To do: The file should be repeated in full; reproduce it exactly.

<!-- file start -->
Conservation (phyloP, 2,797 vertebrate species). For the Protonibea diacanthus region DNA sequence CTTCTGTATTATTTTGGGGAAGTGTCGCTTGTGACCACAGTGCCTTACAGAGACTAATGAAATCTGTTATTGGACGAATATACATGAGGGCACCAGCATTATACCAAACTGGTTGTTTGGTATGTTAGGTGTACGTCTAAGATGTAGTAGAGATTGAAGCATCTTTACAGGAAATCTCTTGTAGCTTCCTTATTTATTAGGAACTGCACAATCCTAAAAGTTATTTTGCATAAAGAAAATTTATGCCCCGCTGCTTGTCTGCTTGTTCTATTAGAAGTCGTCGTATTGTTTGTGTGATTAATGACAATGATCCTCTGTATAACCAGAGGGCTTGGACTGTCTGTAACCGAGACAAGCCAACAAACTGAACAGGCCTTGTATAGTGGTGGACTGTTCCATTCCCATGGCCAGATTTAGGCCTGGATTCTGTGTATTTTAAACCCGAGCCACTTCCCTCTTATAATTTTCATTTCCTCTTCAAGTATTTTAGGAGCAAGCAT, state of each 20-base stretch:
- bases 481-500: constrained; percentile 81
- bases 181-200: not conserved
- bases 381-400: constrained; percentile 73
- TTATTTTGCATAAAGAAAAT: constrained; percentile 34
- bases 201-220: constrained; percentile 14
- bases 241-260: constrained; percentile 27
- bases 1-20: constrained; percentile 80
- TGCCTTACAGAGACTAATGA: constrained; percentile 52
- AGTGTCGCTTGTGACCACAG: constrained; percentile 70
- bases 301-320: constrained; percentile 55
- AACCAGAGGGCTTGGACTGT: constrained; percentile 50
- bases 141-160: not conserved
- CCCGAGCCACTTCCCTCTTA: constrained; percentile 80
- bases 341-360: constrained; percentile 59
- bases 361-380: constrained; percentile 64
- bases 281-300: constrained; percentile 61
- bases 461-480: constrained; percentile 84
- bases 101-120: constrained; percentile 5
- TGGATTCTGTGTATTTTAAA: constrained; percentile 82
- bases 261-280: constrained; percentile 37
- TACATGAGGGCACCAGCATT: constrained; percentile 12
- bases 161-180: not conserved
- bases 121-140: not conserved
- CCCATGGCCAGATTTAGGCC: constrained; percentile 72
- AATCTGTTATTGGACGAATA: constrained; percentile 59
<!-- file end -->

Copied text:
Conservation (phyloP, 2,797 vertebrate species). For the Protonibea diacanthus region DNA sequence CTTCTGTATTATTTTGGGGAAGTGTCGCTTGTGACCACAGTGCCTTACAGAGACTAATGAAATCTGTTATTGGACGAATATACATGAGGGCACCAGCATTATACCAAACTGGTTGTTTGGTATGTTAGGTGTACGTCTAAGATGTAGTAGAGATTGAAGCATCTTTACAGGAAATCTCTTGTAGCTTCCTTATTTATTAGGAACTGCACAATCCTAAAAGTTATTTTGCATAAAGAAAATTTATGCCCCGCTGCTTGTCTGCTTGTTCTATTAGAAGTCGTCGTATTGTTTGTGTGATTAATGACAATGATCCTCTGTATAACCAGAGGGCTTGGACTGTCTGTAACCGAGACAAGCCAACAAACTGAACAGGCCTTGTATAGTGGTGGACTGTTCCATTCCCATGGCCAGATTTAGGCCTGGATTCTGTGTATTTTAAACCCGAGCCACTTCCCTCTTATAATTTTCATTTCCTCTTCAAGTATTTTAGGAGCAAGCAT, state of each 20-base stretch:
- bases 481-500: constrained; percentile 81
- bases 181-200: not conserved
- bases 381-400: constrained; percentile 73
- TTATTTTGCATAAAGAAAAT: constrained; percentile 34
- bases 201-220: constrained; percentile 14
- bases 241-260: constrained; percentile 27
- bases 1-20: constrained; percentile 80
- TGCCTTACAGAGACTAATGA: constrained; percentile 52
- AGTGTCGCTTGTGACCACAG: constrained; percentile 70
- bases 301-320: constrained; percentile 55
- AACCAGAGGGCTTGGACTGT: constrained; percentile 50
- bases 141-160: not conserved
- CCCGAGCCACTTCCCTCTTA: constrained; percentile 80
- bases 341-360: constrained; percentile 59
- bases 361-380: constrained; percentile 64
- bases 281-300: constrained; percentile 61
- bases 461-480: constrained; percentile 84
- bases 101-120: constrained; percentile 5
- TGGATTCTGTGTATTTTAAA: constrained; percentile 82
- bases 261-280: constrained; percentile 37
- TACATGAGGGCACCAGCATT: constrained; percentile 12
- bases 161-180: not conserved
- bases 121-140: not conserved
- CCCATGGCCAGATTTAGGCC: constrained; percentile 72
- AATCTGTTATTGGACGAATA: constrained; percentile 59